Security Update

Friday October 17, 2014

"This is the latest information on the security breach of the website."

Brenda Boomer |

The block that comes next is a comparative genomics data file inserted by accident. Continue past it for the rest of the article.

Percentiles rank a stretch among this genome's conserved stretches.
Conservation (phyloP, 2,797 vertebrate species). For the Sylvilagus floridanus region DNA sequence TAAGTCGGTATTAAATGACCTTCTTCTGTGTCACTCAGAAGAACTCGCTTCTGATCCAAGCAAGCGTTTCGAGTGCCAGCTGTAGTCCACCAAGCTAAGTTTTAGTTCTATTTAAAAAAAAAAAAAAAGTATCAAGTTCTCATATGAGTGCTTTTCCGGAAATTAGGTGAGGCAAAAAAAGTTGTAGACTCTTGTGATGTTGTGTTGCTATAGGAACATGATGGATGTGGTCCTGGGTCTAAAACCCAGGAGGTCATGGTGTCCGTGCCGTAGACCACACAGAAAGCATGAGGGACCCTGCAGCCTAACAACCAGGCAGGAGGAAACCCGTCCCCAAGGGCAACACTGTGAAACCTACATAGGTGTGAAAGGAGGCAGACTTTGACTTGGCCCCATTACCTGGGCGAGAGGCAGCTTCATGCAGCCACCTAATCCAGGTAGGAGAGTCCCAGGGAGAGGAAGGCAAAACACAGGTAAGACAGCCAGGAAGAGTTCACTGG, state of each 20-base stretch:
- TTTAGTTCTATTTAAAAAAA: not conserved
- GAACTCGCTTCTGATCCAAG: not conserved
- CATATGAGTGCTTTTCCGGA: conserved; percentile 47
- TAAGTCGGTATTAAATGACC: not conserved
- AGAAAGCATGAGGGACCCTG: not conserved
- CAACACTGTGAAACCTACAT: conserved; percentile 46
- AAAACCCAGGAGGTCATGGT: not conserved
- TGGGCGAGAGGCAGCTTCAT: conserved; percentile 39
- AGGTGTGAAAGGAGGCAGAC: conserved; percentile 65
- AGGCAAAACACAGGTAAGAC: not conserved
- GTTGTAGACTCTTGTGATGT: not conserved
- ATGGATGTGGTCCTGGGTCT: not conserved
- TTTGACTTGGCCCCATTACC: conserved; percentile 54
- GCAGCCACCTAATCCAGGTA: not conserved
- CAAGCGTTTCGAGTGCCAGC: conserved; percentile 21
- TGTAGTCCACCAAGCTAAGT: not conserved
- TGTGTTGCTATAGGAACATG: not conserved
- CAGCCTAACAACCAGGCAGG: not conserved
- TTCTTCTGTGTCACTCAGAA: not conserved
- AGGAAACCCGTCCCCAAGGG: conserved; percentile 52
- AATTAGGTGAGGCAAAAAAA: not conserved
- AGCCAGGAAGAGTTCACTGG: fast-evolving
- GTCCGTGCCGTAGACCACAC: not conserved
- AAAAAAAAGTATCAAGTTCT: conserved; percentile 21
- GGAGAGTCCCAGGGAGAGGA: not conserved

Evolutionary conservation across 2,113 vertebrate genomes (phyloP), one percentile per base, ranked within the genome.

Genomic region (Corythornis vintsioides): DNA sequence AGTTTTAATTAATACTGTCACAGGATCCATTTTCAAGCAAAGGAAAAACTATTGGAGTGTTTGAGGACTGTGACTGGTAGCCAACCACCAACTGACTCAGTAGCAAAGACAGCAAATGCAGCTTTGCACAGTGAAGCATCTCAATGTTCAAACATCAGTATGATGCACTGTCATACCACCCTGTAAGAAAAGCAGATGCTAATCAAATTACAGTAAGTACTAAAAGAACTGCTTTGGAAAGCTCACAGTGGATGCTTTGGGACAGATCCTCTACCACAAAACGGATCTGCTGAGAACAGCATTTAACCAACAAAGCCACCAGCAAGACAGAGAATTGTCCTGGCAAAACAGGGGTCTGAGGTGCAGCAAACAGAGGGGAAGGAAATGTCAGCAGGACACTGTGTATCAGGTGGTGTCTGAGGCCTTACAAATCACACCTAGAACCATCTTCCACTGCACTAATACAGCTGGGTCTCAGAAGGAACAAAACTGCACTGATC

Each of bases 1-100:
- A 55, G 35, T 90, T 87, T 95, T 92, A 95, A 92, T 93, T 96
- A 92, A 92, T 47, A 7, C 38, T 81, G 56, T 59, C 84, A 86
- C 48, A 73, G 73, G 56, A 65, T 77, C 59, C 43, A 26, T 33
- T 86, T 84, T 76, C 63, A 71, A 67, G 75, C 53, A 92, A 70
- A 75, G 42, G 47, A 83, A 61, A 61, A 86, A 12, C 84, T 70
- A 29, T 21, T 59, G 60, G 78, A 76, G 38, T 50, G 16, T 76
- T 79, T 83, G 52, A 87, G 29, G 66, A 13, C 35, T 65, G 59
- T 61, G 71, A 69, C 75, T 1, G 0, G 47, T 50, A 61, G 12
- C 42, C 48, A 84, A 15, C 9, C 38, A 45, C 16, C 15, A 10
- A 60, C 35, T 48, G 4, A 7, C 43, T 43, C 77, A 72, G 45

Government officials have revealed that hackers were able to breach security for, the federal insurance enrollment exchange created by the Affordable Care Act, and the site remains vulnerable to further attacks less than two months before open enrollment begins. The attack, which occurred in July and was announced in early September by the Department of Health and Human Services (HHS), was discovered by government security experts nearly a month after it took place. The intruder was able to upload malicious software to the site, but investigators found no evidence that users’ personal data was accessed during the breach. While federal investigators have yet to identify the perpetrator of the attack, they have discovered that the hacker did not specifically target, but was instead generally targeting numerous government websites for a specific type of server vulnerability. The hacker was able to identify a server with a low amount of security, due to administrators not knowing it was connected to the Internet. Once the hacker penetrated the server, they installed malware to be used in future cyber attacks against other websites. The break-in was detected weeks later during a security scan on Aug. 25. Data that could potentially have been exposed to the hacker included names, addresses, phone numbers, Social Security numbers, income information and household-member information for over 5 million applicants who used to obtain insurance coverage. However, whoever hacked the site chose not to access any of that information. HHS said it has taken cyber security seriously since launching, even more so in light of the attack, which has been the first successful hack out of multiple attempts that have occurred since the portal was launched in 2013. According to HHS, the site undergoes quarterly security audits from a private security company and performs daily security scans and hacking-readiness exercises. Despite the security procedures, the Government Accountability Office (GAO) says network weaknesses still remain that carry the potential to expose users’ private information. In a report released on Sept. 16, the GAO said information security and privacy controls remain vulnerable, chiefly due to a lack of agreement between federal and state agencies and private contractors as to who is responsible for shielding data. The report comes as HHS and insurance companies prepare for the second year of open enrollment, which begins on Nov. 15. HHS has said that the incident shouldn't have an effect on the process, and that the intruder has since been blocked. The case remains under investigation.